IBM put out a network IPS on May 22 with inspection rate speeds of 6G bps—what it calls “unsurpassed” performance. McAfee put out an IPS on May 22 that it says is the fastest network intrusion prevention system ever, its 10G-bps IntruShield M-Series platforms.
McAfee’s faster at 10G bps, right? Well, when I asked, IBM said its new Proventia Network IPS GX6116 supports throughput of up to 15G bps (5 gigs over McAfee’s IPS); it’s the packet inspection rate that’s “only” 6G bps.
OK, fair enough. That got McAfee really steamed. McAfee came back with this statement/tome:
- IBM says it has 15G bps throughput while following it with the fact that you are only getting pre-emptive protection (code name for security) up to 6Gbps. What this means is that from 6G bps to 15G bps the appliance is essentially acting not as a network IPS but as the most expensive Gigabit Optical cable you could buy.
- IntruShield is the ONLY network IPS in the world to hold the new Multi-Gigabit IPS certification from the NSS Group. You can’t pass this NSS test unless you deliver performance + security and protection with no compromise. McAfee was the only one—out of 12 vendors—to pass this stringent test.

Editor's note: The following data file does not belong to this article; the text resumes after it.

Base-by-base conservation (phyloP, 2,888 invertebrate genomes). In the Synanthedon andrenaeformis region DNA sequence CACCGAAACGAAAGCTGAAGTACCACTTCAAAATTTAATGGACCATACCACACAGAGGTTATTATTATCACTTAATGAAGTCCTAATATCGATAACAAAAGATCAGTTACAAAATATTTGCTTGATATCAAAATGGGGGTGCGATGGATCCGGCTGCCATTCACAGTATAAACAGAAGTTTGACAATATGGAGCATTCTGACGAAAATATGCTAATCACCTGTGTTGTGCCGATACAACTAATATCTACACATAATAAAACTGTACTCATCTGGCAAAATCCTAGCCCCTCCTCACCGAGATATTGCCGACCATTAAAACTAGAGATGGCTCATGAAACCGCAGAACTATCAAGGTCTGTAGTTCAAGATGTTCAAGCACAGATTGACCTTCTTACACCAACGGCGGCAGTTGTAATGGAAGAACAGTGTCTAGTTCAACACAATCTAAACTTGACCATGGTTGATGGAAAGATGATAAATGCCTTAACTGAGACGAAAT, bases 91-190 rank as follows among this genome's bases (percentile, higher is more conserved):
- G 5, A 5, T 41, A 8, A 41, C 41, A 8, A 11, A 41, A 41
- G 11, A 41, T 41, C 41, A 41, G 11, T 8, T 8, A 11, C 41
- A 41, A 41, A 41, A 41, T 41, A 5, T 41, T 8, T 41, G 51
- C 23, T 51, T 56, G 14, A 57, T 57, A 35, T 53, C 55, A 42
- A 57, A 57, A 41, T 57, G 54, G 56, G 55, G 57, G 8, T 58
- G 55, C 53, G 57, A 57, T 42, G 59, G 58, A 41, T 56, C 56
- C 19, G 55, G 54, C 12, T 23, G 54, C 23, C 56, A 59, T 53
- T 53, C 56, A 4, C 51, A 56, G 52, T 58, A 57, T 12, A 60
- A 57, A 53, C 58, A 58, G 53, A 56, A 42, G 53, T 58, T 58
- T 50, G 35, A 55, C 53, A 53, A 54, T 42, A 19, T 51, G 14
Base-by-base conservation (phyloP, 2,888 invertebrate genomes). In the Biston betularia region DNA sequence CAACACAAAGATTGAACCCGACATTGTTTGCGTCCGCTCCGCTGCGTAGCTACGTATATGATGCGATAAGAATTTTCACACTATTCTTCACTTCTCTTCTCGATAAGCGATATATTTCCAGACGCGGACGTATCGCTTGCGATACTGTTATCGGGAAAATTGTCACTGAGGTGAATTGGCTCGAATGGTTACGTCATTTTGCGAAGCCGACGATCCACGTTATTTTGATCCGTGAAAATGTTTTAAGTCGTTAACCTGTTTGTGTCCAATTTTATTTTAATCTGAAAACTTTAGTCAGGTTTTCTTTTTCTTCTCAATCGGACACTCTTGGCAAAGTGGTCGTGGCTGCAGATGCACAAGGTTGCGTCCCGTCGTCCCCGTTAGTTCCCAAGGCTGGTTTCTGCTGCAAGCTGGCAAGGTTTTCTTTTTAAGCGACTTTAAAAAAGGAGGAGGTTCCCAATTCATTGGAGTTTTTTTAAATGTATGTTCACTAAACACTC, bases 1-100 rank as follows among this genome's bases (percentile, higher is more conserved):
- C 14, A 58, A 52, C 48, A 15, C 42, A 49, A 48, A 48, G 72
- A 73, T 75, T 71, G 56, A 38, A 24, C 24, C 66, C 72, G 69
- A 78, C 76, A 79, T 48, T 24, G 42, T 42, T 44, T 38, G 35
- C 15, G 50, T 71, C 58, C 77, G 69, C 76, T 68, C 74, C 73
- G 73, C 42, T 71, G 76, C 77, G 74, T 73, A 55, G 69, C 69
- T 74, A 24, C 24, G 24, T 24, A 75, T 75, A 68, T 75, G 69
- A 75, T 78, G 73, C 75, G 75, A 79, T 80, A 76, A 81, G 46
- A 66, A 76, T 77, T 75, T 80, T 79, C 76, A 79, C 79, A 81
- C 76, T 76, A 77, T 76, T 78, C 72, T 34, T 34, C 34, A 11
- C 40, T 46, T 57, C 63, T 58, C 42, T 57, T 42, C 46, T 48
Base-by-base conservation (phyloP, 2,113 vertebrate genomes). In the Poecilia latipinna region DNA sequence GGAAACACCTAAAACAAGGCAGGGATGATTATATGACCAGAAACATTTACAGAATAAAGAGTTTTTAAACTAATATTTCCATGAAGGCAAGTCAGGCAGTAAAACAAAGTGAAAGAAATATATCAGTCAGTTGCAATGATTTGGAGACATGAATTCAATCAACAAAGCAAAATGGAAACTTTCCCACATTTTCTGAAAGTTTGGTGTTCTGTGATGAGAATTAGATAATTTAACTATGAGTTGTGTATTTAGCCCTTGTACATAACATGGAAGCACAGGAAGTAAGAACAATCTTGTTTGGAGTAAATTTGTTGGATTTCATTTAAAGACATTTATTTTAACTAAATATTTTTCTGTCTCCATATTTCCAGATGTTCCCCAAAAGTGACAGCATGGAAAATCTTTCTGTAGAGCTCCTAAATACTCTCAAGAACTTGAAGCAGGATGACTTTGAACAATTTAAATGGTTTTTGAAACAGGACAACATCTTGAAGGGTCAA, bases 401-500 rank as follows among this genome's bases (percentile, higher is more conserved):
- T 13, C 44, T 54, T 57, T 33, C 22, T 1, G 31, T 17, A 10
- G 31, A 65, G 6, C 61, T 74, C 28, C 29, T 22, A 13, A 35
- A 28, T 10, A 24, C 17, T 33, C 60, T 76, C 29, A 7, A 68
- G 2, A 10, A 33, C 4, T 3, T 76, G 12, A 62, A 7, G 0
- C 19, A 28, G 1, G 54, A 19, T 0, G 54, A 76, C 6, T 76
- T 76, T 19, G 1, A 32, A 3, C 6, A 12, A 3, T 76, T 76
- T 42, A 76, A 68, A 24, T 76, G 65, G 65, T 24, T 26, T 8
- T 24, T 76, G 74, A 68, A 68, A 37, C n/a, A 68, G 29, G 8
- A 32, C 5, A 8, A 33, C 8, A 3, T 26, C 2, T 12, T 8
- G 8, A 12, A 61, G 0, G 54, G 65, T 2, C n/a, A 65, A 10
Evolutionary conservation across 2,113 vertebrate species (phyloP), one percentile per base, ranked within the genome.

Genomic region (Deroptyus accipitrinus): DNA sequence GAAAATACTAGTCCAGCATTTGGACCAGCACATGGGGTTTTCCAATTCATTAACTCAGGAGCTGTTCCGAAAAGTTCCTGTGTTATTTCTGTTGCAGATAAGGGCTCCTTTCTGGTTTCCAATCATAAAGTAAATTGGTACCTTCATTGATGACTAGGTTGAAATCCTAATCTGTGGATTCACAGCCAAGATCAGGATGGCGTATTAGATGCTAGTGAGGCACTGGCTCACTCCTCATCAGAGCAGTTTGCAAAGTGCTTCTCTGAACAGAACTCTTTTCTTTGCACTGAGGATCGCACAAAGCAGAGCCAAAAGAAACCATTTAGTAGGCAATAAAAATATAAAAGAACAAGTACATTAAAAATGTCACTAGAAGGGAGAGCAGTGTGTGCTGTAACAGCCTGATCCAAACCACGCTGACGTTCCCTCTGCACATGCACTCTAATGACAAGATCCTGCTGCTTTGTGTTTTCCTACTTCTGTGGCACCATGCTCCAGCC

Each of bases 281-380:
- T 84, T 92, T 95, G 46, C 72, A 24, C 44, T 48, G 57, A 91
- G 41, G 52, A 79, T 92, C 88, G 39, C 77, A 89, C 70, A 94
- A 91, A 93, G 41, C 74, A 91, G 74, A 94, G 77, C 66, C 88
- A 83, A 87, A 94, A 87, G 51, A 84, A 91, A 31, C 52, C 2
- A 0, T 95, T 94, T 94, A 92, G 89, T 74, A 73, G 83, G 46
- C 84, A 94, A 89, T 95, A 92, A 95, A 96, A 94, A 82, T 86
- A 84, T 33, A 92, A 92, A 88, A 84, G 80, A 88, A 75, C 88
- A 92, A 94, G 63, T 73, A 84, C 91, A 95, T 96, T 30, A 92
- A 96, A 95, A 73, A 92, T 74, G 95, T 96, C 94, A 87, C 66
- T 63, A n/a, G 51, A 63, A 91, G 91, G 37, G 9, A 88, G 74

- IBM’s appliance is pushing traffic through with no real-time proactive intrusion prevention at that level of performance.
- On PC-based IPS solutions like this (and most of the others out there), increased performance = less security. Once you’re beyond 6Gbps (at most), you’re in the ‘less security’ zone.
- A 6Gbps IPS solution is a good achievement, however the IntruShield solution is completely different. IntruShield is the only network IPS that is purpose-built from the ground up to do nothing but network IPS. That means that whether you’re deploying our 200M bps appliance or our new 10GigE/10Gbps appliance, you do not get a diminished or compromised level of security at the maximum throughput.
- IntruShield is not a PC. It’s an ASIC-based purpose-built solution and real-time operating system. It performs deep-packet inspection while parsing more that 120 different protocols, all in real-time. When we say 10Gbps, we mean 10Gbps and 100% security.
Don’t you love marketing? If you’ve deployed an IPS and have thoughts on these performance tug-of-wars, or if your organization is one of those that need “real-time” packet inspection, I’d love to hear your take.